Diversity in the workforce has been shown in studies to correlate with greater success and profitability. Most companies are looking to increase their diversity and want to make diverse hires that match up with their company culture and needs. Unconscious bias may be one factor that interferes with diverse hiring practices, and this bias must be overcome to improve hiring.
People get thousands of messages a day on average, but they are only consciously aware of a small number of them. Many of the messages get through to the subconscious area of the brain and can result in bias even when people try to prevent that very thing from happening.
Unconsciously Turning Away Diverse Applicants
One way in which unconscious bias can manifest itself is when diverse applicants perceive (rightly or wrongly) that bias may be present and choose not to apply for a position with your company. A lack of diverse staff pictured on the company website can be one factor that leads to applicants choosing not to apply with a particular company. It also helps to emphasize your businesses' commitment to diversity on the company website.
Videos and written materials like blog posts created by diverse employees may help to draw interest from a diverse population when open positions do occur. Testing website material to ensure that it will reach diverse populations is a good rule of thumb for this aspect of employer branding.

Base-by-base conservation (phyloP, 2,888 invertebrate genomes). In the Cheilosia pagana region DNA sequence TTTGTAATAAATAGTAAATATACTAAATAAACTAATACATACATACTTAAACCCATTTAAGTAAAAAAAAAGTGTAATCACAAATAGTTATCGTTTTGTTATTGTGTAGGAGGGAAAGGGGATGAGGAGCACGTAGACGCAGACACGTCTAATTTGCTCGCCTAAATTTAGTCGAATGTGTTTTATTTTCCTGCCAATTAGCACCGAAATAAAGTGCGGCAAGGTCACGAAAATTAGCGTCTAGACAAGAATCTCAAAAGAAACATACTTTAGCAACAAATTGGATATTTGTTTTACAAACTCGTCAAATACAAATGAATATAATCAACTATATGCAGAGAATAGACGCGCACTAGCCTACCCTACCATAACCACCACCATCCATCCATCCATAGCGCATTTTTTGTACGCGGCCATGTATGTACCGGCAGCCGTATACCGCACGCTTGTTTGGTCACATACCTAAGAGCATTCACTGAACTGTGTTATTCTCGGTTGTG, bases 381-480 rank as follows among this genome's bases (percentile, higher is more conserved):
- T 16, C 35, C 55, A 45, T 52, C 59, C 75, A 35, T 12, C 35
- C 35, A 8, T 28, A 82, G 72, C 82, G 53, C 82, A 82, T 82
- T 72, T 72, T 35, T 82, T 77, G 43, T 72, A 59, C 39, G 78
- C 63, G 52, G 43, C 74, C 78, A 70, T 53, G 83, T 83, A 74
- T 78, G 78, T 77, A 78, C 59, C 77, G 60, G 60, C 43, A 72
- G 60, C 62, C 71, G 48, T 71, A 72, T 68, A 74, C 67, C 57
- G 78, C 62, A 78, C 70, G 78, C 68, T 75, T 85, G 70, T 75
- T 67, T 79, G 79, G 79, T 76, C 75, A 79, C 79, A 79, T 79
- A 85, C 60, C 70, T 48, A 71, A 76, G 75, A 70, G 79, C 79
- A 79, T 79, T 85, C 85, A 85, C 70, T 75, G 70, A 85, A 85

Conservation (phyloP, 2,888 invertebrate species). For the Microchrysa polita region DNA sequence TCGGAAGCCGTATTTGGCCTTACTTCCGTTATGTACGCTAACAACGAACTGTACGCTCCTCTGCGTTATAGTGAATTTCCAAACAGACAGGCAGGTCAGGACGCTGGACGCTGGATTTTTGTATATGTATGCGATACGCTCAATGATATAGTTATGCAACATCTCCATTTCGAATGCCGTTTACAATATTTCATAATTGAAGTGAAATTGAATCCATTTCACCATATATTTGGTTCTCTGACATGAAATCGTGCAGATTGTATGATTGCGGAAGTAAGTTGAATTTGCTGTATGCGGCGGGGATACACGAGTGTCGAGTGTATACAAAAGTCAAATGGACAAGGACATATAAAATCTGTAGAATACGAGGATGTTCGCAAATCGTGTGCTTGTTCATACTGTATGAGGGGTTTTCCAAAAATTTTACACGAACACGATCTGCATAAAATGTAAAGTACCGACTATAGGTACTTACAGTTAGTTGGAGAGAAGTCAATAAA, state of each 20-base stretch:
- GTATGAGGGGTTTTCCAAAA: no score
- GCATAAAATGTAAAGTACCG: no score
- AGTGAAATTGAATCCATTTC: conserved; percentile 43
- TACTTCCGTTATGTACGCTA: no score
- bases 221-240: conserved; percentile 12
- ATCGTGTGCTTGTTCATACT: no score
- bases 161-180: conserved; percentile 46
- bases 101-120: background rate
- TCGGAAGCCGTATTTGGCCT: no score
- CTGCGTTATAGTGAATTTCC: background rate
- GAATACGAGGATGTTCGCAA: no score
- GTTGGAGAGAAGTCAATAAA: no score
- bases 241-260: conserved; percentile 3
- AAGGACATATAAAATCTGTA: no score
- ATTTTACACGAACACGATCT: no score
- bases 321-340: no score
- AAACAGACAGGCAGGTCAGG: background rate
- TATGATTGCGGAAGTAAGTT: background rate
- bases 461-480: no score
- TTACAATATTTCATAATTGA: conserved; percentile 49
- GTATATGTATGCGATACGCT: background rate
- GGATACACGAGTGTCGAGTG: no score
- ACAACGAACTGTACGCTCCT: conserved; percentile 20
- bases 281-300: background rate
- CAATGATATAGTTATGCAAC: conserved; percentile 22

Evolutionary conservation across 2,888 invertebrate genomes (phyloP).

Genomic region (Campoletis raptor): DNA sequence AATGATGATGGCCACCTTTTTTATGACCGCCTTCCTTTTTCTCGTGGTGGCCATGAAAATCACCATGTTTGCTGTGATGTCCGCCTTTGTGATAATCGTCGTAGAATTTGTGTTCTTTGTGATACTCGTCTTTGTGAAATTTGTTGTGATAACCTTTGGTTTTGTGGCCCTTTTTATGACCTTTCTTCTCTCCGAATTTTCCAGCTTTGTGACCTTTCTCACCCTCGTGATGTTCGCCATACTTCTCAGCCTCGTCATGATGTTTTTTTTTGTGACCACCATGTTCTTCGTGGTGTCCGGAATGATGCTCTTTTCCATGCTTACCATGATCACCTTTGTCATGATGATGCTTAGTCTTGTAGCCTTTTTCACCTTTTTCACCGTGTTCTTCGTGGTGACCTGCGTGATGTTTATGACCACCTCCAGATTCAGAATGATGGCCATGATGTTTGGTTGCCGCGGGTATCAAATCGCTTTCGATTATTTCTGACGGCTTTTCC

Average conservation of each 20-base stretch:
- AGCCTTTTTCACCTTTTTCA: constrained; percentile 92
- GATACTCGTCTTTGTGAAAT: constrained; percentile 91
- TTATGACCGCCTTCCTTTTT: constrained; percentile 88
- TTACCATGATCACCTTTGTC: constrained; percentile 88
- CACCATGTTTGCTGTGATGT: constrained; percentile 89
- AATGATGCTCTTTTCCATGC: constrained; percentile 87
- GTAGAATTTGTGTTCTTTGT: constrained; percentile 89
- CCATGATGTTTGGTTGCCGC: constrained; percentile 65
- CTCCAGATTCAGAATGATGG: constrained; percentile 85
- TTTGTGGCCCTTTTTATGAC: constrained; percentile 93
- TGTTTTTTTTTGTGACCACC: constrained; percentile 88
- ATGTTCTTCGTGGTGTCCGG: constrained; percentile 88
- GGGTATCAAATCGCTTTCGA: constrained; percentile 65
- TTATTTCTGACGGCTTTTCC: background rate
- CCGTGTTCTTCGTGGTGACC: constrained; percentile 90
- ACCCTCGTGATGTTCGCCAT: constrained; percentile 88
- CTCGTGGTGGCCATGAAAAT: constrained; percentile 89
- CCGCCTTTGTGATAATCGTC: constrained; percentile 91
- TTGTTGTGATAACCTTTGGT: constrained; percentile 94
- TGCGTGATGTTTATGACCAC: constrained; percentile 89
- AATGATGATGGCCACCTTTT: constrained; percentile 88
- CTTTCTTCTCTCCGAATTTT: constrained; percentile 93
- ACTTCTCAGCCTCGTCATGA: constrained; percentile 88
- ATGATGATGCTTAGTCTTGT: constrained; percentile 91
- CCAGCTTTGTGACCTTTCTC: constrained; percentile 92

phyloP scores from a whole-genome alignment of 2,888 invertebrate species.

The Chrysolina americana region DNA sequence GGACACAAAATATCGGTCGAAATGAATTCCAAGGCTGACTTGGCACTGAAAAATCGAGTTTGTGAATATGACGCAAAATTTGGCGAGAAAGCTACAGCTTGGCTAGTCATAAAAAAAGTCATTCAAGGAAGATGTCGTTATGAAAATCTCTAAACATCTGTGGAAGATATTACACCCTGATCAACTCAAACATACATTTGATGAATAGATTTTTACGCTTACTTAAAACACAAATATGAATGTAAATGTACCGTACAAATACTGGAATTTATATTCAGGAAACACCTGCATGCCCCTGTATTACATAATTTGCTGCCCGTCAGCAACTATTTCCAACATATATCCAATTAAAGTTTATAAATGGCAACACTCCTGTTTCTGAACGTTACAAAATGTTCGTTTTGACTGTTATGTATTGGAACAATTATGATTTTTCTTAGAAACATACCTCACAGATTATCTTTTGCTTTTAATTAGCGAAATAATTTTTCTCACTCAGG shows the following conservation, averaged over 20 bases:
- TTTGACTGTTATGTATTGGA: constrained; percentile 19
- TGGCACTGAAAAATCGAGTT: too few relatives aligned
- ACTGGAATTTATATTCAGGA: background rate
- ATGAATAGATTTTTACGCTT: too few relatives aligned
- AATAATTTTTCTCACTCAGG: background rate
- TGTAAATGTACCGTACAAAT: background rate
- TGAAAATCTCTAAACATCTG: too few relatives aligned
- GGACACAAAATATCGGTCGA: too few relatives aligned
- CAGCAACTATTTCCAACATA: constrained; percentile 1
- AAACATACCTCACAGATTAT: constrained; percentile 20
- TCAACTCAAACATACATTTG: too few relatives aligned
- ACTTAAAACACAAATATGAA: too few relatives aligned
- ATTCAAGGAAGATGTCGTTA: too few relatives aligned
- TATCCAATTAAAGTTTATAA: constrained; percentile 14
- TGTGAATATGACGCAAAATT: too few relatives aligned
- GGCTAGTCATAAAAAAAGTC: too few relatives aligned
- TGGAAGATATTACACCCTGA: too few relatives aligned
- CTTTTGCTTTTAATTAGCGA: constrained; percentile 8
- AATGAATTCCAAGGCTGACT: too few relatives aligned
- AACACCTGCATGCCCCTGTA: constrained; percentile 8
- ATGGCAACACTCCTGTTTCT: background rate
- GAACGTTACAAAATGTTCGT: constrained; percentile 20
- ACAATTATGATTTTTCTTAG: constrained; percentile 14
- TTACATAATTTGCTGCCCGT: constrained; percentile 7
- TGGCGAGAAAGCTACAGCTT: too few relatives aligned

Diversity in Talent Acquisition
The current tight labor market typically requires recruiters to go beyond job postings and investigate other methods of sourcing talent. Fortunately, less common talent sourcing methods like employee referrals, print ads and face-to-face events are more effective than online job postings, and these other methods are all more effective in attracting diverse applicants as well.
In particular, seeking out face-to-face events where diversity is emphasized can be particularly effective. Attending these events will make diverse applicants feel comfortable and help them see your company as inclusive.
Diversity-friendly Language in Job Descriptions and Postings
Using neutral language in job descriptions and postings will avoid sending any messages of unconscious bias to applicants that might be turned off by language that seems to exclude them. Even language that makes assumptions that ideal candidates will be young and childless or available for unlimited travel may make female or married candidates wonder if their needs will be accommodated in the job.
Taking these steps can help prevent unconscious biases from manifesting themselves during the recruiting and hiring process and possibly undercutting diversity programs that could benefit your company in multiple ways. GDH can help at any step of the recruiting process or provide comprehensive recruiting services when you need to hire the best possible talent for your open positions. Contact us for more information about what we offer to companies.